God Knows – Psalm 139:1-6

The grim and unpredictable challenges facing our world which began in 2020 are still upon us. By God’s grace we are walking through them, but still unsure what may come next. Sometimes reluctantly, each day we may anticipate what will be the next negative news headlines. More Covid deaths, mass shootings, political divides, racial tensions, or another troubling occurrence? This is a part of this life, experiencing tumultuous, troubling seasons. Christ did tell us we would in John 16:33, “…In this world you will have trouble….” What’s bothersome about this is that, humanly, we don’t usually know when, where, or how trouble will hit us. It happens abruptly and unknowingly we find ourselves baffled. This pandemic did. Out of nowhere, it seems, Covid suddenly surfaced, multiplied, and turned our world upside down.  And no one knew. Should that be our concern though—about the troubles we don’t see coming? Or is there One who knows us and about life’s troublesome times?

I find assurance during these times through one of my favorite psalms—Psalm 139. I previously posted a blog about this psalm. On his website, Discover the Books of the Bible, Ken Cayce describes this psalm as “…certainly one of the grandest psalms in all of the Psalter, it is also one of the richest theologically. It combines an exposition of the greatness of God’s character with the reality of human experience…They may be summarized under four key thoughts as David addresses the Lord: You know me (verses 1-6), you are with me (verses 7-12), you created me (verses 13-18), and your cause is my cause (verses 19-24) (Cayce, K. (n.d.) Retrieved online January 24, 2021 from https://bible-studys.org/psalm-139/). Let’s look closer at verses1-6.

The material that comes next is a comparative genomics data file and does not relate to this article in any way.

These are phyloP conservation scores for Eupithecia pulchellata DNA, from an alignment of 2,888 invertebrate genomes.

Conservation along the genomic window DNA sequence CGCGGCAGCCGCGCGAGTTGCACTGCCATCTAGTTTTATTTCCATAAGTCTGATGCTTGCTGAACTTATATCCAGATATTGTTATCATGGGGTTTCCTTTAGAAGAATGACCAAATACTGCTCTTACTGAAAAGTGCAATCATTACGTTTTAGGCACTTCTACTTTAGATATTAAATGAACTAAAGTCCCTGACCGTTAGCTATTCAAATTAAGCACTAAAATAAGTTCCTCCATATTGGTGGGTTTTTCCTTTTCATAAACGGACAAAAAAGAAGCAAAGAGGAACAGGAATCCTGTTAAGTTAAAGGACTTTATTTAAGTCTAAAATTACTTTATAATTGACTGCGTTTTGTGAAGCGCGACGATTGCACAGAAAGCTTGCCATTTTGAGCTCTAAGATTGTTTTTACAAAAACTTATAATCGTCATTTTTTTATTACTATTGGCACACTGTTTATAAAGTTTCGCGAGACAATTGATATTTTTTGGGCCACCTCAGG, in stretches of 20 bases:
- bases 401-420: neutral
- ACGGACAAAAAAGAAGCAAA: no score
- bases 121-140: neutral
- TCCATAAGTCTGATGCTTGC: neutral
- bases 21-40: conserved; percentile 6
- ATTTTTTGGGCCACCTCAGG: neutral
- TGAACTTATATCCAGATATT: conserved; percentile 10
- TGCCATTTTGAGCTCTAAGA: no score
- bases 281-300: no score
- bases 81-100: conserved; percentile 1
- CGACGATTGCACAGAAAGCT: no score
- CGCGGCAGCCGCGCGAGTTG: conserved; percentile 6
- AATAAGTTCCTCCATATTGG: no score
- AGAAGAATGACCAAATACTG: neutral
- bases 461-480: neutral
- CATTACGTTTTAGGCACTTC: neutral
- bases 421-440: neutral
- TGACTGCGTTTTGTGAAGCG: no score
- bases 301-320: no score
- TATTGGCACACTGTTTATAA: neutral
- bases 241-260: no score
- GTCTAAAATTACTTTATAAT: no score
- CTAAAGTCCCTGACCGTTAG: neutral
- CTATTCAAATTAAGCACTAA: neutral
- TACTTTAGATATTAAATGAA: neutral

Our Human Limitations

Humans are limited in what we know. This pandemic should have made us more aware about this. Scientists were unsure where the virus emerged and how to treat or stop it. Governments were not certain how to advise or manage citizens. Doctors and hospitals had to revise protocols on patient visits and procedures. Corporations and their employees were leery about continuing business as usual. It was never clear, and still quite isn’t, how Covid affects the younger generation. Some schools are closed while others have students attending a couple days a week; many school-age students are doing virtual learning. It’s confusing. I’ve never witnessed a time as such of mass confusion or lack of assurance. The prevailing indirect or direct message is almost the same everywhere—”we really don’t know.” When we don’t know or aren’t quite sure about something, we speculate and make our best judgments based on what we see, feel, hear or sense. We try our best to secure favorable outcomes, but, unfortunately, it does not always fair well. Why? Because humanity is frail, weak, limited in knowledge, and thus, prone to error.  God, on the other hand is not; He always makes right choices and accurate judgements because He knows all people and all things!